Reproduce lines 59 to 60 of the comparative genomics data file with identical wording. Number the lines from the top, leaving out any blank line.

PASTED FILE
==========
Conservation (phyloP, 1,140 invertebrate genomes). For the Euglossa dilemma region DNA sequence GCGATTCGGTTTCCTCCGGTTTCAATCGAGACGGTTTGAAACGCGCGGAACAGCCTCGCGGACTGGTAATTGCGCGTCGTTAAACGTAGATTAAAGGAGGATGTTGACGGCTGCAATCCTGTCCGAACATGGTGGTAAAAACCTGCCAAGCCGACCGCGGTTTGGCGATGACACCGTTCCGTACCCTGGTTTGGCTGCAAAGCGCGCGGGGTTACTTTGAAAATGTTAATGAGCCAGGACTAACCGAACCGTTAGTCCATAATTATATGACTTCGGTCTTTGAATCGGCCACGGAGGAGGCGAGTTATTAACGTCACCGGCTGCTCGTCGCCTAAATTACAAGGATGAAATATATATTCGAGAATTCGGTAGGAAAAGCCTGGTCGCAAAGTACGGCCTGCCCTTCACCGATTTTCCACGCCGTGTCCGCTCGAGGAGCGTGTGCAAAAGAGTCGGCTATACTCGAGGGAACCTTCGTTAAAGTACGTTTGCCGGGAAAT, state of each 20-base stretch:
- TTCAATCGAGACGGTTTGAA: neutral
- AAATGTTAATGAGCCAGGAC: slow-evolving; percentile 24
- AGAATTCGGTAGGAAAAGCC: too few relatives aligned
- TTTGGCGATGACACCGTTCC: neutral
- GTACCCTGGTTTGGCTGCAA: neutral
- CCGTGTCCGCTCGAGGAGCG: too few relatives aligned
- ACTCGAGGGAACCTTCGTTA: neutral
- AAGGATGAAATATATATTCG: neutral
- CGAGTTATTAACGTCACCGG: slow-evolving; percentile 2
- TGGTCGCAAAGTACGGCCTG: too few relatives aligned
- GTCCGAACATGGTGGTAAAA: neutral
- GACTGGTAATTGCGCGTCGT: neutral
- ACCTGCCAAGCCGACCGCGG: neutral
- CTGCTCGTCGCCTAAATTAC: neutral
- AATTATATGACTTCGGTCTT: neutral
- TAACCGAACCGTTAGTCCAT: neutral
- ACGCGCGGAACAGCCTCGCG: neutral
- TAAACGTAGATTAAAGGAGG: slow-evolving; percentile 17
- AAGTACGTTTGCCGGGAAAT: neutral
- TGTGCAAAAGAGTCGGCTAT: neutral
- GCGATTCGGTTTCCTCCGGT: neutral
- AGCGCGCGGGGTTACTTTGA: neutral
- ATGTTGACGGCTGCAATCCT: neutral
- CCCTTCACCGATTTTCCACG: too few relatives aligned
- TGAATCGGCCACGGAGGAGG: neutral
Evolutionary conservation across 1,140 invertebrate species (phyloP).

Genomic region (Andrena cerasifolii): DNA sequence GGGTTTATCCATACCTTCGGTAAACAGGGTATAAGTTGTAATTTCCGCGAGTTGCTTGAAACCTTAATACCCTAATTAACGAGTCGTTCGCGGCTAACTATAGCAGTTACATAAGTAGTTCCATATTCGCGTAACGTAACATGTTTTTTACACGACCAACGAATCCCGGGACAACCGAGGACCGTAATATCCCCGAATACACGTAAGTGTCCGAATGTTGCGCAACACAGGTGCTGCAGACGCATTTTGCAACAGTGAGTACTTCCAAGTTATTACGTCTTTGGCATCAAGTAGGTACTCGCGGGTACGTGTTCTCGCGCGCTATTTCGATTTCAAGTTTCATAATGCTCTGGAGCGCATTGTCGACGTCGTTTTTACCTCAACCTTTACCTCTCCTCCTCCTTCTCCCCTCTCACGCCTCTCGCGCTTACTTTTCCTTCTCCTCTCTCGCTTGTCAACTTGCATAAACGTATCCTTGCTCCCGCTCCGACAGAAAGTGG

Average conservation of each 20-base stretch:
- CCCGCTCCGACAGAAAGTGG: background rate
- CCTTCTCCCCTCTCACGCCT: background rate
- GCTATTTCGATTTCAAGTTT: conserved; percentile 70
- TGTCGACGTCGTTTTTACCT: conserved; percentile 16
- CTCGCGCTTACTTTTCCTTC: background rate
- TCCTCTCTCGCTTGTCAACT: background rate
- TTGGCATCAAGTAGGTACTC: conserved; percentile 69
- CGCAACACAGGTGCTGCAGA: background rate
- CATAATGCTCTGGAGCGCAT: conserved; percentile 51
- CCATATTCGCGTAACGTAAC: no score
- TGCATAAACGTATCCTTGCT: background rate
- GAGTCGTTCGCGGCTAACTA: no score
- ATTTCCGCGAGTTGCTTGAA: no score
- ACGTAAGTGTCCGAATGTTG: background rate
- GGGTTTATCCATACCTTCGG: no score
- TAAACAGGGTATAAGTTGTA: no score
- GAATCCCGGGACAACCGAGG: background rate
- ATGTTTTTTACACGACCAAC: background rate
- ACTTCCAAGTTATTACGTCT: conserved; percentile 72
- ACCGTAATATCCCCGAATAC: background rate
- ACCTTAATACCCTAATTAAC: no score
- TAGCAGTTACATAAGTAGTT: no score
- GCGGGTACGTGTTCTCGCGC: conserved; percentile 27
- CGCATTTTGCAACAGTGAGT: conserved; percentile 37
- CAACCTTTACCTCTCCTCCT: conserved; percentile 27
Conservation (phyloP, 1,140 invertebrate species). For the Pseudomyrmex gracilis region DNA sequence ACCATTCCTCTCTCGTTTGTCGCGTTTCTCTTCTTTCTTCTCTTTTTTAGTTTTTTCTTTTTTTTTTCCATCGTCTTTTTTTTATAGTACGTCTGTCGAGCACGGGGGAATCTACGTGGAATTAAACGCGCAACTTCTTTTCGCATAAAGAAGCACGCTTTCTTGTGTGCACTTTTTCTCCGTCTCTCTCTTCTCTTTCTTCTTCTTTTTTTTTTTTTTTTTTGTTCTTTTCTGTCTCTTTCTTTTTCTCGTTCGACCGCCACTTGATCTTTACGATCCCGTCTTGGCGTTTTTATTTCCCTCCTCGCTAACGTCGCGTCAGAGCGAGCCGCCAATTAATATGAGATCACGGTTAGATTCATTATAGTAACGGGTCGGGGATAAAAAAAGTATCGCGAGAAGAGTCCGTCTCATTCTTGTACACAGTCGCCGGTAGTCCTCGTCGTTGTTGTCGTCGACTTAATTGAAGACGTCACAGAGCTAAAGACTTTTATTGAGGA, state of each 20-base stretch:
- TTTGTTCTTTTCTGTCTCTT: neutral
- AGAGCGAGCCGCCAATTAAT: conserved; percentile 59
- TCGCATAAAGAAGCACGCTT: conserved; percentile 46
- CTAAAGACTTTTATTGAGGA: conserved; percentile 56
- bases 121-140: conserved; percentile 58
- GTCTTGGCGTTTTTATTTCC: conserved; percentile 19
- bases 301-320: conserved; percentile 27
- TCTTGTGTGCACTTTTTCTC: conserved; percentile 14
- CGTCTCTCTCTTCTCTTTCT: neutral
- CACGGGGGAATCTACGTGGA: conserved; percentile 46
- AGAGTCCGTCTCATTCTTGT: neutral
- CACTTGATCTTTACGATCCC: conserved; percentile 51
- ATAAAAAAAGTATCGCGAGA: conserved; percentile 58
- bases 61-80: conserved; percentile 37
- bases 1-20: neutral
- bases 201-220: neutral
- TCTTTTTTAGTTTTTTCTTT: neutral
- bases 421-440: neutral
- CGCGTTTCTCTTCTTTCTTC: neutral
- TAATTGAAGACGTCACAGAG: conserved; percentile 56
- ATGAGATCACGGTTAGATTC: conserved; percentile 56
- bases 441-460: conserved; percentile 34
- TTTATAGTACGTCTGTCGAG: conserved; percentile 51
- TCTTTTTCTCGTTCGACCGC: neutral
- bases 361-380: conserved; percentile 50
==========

- CTAAAGACTTTTATTGAGGA: conserved; percentile 56
- bases 121-140: conserved; percentile 58